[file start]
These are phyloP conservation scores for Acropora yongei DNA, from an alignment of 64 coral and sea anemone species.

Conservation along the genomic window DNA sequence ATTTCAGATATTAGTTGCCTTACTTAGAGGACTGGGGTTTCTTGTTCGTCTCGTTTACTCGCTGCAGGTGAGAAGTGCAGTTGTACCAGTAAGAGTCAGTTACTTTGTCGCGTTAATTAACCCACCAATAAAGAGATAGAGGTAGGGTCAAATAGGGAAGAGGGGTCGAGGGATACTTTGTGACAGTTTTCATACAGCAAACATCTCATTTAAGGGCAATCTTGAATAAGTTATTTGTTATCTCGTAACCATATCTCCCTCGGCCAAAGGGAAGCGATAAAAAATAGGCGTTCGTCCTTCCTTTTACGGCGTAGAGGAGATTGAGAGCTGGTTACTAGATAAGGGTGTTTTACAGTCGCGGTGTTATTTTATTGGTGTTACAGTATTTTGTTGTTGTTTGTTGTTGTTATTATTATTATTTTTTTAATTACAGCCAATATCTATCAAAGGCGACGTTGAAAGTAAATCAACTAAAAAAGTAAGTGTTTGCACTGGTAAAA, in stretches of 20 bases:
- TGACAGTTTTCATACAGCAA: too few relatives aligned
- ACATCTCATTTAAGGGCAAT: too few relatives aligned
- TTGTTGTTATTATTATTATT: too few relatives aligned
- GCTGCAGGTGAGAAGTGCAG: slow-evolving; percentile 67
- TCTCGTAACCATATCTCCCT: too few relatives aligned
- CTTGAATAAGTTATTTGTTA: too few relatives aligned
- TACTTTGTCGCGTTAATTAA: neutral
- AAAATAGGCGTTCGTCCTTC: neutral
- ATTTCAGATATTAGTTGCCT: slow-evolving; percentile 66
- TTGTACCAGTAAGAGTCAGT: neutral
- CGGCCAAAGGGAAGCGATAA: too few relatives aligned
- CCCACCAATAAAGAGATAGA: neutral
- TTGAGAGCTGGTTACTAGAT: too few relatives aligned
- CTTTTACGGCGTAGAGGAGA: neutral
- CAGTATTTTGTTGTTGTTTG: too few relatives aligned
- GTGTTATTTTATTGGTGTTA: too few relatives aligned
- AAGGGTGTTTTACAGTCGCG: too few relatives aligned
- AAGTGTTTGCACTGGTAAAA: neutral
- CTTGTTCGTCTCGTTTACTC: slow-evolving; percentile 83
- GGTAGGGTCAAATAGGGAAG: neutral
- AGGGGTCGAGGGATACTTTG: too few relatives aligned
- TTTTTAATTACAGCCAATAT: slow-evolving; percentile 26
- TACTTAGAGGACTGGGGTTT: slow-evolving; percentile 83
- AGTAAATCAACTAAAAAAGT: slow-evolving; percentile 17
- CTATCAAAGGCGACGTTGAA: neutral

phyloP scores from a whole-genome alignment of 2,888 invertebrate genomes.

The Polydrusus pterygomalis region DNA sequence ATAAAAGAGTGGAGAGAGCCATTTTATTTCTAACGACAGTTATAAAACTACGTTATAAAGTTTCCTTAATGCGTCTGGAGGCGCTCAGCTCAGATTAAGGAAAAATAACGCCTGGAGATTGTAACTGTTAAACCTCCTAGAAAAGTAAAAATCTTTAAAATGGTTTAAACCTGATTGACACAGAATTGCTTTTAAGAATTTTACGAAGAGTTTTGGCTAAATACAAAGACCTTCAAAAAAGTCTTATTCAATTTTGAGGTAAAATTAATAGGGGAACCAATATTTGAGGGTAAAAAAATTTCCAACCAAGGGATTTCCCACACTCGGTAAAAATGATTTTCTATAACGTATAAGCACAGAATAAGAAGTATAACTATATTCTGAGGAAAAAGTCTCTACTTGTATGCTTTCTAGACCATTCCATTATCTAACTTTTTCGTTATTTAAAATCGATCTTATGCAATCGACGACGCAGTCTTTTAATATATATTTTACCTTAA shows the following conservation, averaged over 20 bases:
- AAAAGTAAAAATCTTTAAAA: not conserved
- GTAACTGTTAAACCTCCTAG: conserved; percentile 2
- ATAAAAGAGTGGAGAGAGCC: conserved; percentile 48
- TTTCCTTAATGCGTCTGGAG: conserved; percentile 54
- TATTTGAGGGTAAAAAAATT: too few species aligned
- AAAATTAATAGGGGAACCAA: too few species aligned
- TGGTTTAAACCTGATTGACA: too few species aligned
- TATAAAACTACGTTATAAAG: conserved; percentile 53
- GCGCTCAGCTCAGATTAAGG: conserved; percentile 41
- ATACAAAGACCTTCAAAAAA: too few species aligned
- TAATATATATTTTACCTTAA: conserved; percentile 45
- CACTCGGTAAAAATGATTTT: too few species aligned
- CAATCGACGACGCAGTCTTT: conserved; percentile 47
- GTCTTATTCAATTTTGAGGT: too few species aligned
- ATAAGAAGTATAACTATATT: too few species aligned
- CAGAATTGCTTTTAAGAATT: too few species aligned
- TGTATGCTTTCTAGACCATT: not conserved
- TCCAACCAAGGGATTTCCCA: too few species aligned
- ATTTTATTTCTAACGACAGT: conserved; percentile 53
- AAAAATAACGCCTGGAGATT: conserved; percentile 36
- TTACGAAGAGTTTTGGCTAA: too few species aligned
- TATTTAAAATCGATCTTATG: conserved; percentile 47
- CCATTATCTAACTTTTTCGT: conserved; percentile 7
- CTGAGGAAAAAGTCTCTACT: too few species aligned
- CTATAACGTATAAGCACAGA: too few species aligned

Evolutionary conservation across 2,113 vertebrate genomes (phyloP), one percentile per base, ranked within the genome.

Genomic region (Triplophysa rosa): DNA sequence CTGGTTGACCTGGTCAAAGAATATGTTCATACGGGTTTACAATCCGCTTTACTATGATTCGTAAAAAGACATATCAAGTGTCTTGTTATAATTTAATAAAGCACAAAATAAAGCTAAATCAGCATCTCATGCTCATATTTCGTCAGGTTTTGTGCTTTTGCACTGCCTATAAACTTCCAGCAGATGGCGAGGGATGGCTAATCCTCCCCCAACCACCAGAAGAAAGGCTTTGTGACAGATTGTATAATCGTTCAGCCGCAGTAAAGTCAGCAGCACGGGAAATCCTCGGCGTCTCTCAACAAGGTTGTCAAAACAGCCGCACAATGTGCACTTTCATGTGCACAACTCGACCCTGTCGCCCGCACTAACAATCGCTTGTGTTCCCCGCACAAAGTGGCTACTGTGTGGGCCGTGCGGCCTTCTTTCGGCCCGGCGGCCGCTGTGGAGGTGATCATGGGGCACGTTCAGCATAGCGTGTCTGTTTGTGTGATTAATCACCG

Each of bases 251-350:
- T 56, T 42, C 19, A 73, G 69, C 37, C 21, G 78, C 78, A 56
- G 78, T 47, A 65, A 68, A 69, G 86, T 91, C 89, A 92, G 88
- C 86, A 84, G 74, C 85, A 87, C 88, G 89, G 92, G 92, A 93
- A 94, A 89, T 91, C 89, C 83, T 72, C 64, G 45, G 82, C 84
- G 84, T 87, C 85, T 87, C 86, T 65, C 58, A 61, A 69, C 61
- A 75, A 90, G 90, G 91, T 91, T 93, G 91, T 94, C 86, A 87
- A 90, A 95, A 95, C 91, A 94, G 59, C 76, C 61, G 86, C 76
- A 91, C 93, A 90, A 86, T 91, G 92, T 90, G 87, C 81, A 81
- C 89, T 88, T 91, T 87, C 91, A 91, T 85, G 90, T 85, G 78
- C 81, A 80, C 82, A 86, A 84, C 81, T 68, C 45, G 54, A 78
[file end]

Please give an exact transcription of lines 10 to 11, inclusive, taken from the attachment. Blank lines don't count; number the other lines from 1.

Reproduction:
- AAAATAGGCGTTCGTCCTTC: neutral
- ATTTCAGATATTAGTTGCCT: slow-evolving; percentile 66